Translation of farrago in Spanish:

farrago

fárrago, n.

Pronunciation: /fəˈrɑɡoʊ//fəˈreɪɡoʊ//fəˈrɑːɡəʊ/

noun

  • 1

    fárrago masculine
    • The whole farrago is so sublimely bad that it might become a cult classic.
    • Those are padded out with a farrago of insinuation and unfounded claims that he can produce no evidence for.
    • Either way, it's a farrago of highly dubious nonsense.
    • What's most interesting about the whole farrago is that a certain floppy-haired Conservative politician has decided to join the travelling circus.
    • This farrago of nonsense was surprisingly influential.
    • If I'm going to talk about the whole farrago, perhaps it would be best to start by going back to the original report.
    • As far as I can tell, it is a farrago of conspiracy theories.
    • But he has the ability to run with issues, to blend text messages and audience e-mails into the mix, constructing a surreal farrago of opinion and comment.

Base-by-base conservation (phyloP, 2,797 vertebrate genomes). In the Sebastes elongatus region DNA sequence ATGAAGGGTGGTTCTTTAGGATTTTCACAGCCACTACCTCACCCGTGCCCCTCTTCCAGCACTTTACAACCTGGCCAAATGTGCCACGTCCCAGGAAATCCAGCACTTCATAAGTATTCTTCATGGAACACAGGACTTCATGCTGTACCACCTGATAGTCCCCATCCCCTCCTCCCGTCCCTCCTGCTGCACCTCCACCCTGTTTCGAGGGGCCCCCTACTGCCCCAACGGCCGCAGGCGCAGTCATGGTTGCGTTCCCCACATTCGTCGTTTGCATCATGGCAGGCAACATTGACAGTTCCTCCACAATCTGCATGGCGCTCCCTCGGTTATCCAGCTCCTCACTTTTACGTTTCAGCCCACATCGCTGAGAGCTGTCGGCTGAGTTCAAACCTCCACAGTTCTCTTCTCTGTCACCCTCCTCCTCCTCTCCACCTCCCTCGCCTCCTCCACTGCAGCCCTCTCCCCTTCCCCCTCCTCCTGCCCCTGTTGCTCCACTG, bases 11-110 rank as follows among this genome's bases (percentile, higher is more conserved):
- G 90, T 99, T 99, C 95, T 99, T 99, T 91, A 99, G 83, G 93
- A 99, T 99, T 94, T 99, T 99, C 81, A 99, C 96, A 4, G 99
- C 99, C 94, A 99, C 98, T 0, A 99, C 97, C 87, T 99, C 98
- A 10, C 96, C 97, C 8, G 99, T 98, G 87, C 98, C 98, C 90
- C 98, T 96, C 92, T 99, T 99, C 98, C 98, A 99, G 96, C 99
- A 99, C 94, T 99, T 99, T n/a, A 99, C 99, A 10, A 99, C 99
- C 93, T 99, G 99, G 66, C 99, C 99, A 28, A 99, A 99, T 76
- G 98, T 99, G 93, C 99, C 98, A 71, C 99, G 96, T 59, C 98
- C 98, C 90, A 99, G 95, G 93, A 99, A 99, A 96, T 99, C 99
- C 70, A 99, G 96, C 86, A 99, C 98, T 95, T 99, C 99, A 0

• The whole farrago is a disaster waiting to happen.
    • His story was such a fantastic farrago of lies and fantasies that it was thrown out by the Scottish judges.
    • Why did the parties find it so difficult to reach a compromise, and what will the public make of the farrago?
    • Frankly, what the hapless visitors to the gallery are now being presented with is a farrago of contextless quotes, statements of belief and reports of misleading hearsay.
    • What we have got from both camps is a farrago of half-truths and unproven assertions that are repeated even when shown to be blatantly unfounded.
    • He said: ‘It just adds to the general impression that what we have been treated to is a farrago of half-truths, assertions and over-the-top spin.’
    • What it was, instead, was a farrago of paranoia and pretence, hysteria and lies.
    • I couldn't be bothered trawling through the remaining farrago of lazy-minded tripe that our milk-toothed boy has served up for the public to peruse.
    • It may, for all I know, be a farrago of nonsense from beginning to end, but the authors appear to believe that they are dealing in fact.
    • The result is a farrago of contradictory ideas, with visions of patriarchs dueling with notions of upward-striving capitalists.
    • This farrago of nonsense requires a very high standard of stylised comedy acting, which is not in vogue in the 21st Century.
    • Henry, ever the pragmatist, considered the farrago of his brother's recent attempted coup, which had ended in the destruction of the Jacobite clans, to have been the Stuarts' last chance.